This post is the third in a three-part series on remote work and telecommuting in Malta. In the first article of this three-part series, we looked at seven emerging trends in remote working in Malta. The second article focused on some concerns and practical tips with the increase in teleworking. This article will look what you need to draft an effective remote working policy.
While many businesses have been scrambling to draw up remote working policies in order to ensure that they are able to operate during the Covid pandemic, our experience is that in the rush of the moment, some have omitted some of the finer points of these practices resulting in situations that crop up later and then need to be resolved. We summarise all this experience in 7 key points that need to be considered for an effective remote working policy.
1. Who is eligible to work remotely?
This may actually seem obvious and clear, yet it is good practise to immediately indicate and clarify in your remote working policy, which jobs/roles (not individuals) are eligible to work remotely. It may be summarised that when considering remote working, individual jobs fall in into 3 broad categories:
- There are those jobs that can be done completely remotely
- There are those jobs that cannot be done remotely
- Then there are those jobs that can be done partially remotely
It is recommended that when drafting a remote working policy, the different types of jobs should be classified into such or similar categories, so that it is clear who may be eligible for remote working or not.
2. Approval process of remote working
The policy should also clarify the application and approval process for remote working. Some points to consider:
- Will approval come automatically with listed jobs/roles and will it be regulated by a general policy or will each remote working request be processed through an application procedure?
- Should the remote working decision be managed centrally by Human Resources, or should Human Resources provide the framework and let individual department managers, manage the process?
A possible solution may be to have a hybrid approach with Human Resources assisting department managers with handling the process however this depends on the organisation structure and culture.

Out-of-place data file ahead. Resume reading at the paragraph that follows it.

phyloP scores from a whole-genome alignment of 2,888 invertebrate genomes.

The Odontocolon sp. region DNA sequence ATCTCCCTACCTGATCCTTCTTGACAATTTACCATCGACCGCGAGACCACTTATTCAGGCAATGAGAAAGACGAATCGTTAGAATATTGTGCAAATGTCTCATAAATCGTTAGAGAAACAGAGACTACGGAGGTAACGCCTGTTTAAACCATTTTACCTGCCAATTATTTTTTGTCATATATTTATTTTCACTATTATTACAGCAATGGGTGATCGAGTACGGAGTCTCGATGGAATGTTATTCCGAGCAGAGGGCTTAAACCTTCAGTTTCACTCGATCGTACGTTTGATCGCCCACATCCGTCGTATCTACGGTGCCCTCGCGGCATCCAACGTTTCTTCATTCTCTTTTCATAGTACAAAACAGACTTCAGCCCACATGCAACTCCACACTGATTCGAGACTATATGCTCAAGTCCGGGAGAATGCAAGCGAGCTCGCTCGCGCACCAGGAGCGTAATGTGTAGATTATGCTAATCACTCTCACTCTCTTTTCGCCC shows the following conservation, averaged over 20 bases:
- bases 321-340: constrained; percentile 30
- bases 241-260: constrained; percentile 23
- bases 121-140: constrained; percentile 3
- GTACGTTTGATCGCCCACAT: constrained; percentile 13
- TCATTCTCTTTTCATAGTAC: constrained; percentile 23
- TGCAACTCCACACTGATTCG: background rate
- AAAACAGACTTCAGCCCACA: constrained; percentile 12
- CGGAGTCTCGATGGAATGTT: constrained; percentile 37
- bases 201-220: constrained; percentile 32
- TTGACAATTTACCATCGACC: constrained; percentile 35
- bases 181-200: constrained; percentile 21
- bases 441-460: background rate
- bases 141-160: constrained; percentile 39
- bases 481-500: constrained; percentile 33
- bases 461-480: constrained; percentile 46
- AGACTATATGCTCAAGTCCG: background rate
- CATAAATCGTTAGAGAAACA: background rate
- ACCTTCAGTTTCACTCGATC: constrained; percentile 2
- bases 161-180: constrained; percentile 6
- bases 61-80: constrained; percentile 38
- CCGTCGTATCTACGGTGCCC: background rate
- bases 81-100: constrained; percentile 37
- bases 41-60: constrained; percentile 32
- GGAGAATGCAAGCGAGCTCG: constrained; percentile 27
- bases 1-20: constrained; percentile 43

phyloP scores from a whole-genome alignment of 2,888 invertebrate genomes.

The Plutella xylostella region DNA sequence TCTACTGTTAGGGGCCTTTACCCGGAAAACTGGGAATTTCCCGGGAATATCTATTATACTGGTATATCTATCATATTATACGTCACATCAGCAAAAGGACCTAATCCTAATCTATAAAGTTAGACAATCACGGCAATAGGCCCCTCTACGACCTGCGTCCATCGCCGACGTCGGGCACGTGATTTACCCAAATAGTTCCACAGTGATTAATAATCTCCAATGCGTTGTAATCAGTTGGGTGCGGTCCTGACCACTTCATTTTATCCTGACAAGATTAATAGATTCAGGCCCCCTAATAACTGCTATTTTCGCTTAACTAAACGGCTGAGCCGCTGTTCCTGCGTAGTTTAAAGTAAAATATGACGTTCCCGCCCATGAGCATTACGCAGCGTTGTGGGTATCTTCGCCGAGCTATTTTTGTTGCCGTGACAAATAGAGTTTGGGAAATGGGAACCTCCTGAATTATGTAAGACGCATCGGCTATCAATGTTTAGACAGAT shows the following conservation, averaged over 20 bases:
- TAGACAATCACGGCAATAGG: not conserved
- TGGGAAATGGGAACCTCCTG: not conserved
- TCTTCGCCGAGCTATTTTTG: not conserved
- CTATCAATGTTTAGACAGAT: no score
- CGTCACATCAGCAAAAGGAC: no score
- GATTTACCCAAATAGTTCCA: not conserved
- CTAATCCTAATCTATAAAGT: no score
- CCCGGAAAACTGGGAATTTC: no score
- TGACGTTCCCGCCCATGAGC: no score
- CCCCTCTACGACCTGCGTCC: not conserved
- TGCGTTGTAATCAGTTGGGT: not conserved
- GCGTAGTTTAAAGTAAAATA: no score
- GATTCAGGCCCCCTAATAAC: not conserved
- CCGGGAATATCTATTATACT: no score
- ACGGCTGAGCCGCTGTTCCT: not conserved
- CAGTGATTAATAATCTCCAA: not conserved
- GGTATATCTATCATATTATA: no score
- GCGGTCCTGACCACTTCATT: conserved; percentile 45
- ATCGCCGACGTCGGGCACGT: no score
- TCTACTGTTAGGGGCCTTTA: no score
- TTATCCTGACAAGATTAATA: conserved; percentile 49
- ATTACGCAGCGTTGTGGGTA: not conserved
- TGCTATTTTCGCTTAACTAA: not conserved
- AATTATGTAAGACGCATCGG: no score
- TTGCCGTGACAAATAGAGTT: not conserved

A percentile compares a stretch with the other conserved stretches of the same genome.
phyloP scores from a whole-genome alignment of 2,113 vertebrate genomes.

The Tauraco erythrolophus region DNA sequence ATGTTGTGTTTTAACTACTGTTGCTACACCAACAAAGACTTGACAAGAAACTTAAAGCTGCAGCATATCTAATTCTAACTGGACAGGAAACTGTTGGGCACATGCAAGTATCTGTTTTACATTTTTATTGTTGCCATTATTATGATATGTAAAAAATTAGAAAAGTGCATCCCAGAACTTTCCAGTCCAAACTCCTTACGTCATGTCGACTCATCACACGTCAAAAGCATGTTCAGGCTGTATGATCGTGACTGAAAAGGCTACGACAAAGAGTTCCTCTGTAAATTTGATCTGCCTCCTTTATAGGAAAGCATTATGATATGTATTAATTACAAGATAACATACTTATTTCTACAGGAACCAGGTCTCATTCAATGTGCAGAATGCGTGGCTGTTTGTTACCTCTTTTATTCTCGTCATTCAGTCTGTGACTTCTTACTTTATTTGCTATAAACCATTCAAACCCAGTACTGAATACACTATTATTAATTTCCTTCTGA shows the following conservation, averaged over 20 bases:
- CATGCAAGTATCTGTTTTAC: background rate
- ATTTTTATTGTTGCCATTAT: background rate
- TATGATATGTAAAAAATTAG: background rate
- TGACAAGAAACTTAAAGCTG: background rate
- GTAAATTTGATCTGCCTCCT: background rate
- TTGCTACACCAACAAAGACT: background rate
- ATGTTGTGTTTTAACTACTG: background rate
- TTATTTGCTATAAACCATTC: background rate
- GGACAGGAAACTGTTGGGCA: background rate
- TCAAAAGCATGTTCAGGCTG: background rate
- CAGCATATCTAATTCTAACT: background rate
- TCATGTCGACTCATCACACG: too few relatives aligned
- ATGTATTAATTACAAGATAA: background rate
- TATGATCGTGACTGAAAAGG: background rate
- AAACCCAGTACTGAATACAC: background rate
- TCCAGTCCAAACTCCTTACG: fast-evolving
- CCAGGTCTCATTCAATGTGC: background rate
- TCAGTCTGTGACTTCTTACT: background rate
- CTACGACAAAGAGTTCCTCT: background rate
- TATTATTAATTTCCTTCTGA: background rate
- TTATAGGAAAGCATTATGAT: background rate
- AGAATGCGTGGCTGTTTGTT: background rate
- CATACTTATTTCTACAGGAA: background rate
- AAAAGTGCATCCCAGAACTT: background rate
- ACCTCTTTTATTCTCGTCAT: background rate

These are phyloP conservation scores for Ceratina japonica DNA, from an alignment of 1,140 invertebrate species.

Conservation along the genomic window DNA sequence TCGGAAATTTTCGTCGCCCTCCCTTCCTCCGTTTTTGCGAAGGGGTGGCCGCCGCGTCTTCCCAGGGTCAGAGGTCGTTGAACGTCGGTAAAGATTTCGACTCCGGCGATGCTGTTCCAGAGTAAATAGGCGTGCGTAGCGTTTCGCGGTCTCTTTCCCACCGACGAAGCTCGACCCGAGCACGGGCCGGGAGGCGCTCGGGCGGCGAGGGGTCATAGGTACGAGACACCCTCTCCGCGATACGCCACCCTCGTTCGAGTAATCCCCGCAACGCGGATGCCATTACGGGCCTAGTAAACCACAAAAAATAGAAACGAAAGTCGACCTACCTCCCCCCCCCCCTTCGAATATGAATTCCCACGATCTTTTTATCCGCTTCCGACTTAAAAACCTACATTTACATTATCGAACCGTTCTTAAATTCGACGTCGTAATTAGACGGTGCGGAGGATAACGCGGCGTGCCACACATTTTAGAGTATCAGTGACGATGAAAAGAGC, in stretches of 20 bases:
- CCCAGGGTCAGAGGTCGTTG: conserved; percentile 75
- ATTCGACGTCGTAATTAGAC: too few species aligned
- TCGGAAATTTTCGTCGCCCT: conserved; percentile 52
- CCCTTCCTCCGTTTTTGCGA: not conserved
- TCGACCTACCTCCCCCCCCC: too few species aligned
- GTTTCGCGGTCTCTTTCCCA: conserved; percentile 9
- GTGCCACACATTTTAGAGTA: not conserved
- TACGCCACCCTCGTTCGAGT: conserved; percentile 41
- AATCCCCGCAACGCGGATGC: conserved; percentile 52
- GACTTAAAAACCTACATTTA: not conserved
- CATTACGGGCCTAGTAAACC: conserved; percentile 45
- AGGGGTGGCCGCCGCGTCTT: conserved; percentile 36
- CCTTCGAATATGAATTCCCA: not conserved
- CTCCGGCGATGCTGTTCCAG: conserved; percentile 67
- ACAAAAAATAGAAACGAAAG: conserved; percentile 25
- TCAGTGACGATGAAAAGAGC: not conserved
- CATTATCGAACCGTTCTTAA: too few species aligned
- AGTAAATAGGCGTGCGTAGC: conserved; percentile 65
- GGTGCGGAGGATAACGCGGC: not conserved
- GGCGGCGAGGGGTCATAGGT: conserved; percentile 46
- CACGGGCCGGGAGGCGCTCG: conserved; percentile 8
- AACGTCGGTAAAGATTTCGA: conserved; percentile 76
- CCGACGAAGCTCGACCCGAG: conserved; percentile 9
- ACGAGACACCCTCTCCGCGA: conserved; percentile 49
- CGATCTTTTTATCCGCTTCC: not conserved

3. Set a right for revocation of remote working eligibility in case circumstances change
An important point to clarify in your policy is that the company reserves the right to change the remote working policy as per company needs and requirements. If this is not clarified, employees will perceive that this is a permanent condition of employment and may not want to retract from it.
4. Define how often employees can work remotely
For some roles it may be possible to work from home all the working hours. Most employers have applied a flexible approach and allow employees to work remotely most days. However, in Malta, as discussed in our previous article, during Covid 19 several employers have opted for a rostering process of remote working. The objective here is to balance the number of employees at the office, with those working from home. Whatever option you go for, it is important that the policy defines remote working days and options for each type of role in the organisation.
5. Define from where employees can work remotely
As we have discussed in article two of this series, there are several issues with data security and business/client confidentiality that need to be taken into consideration. It will be good to include in your remote working policy, some guidelines to guide employees from where it is acceptable to work. For example, will remote working be only allowed from private residences? Are cafeterias and other public places acceptable? Will you allow your employees to hold teleconference meetings in public places? Will they be allowed to make use of public Wi-Fi?
6. Working hours or availability to work
It is recommended that the remote working policy highlights the expected working hours whilst employees are working remotely. Usually working hours are included in the employment contract but remote working gives rise to more possibilities and to flexible approaches to working hours. The decision here is whether to have remote employees working strictly to office hours or whether you want to create a time window, example between 07.00 and 19.00 during which the eight-hour working day can be covered. Some organisations have found it useful to apply a mix of core hours and other acceptable periphery hours. The importance of clarifying the core working hours is to facilitate communication and responsiveness such that urgent matters are addressed within the desired timeframes.
Finally, an uncomfortable but important subject to include in the remote working policy. In the policy it is good practice to include a section to note that the company reserves the right to monitor productivity. This includes monitoring by tracking software.
These 7 points highlight the most important aspects to consider when drawing up a remote working policy in order to ensure that both the employer and employee are protected in the process. As always the key to a successful policy is clarity and fairness and this goes a long way to strengthen the relationship of trust between employer and employee. Should you require any more information or should you require any assistance in discussing or drawing up your Remote Working policy please feel free to reach out to us.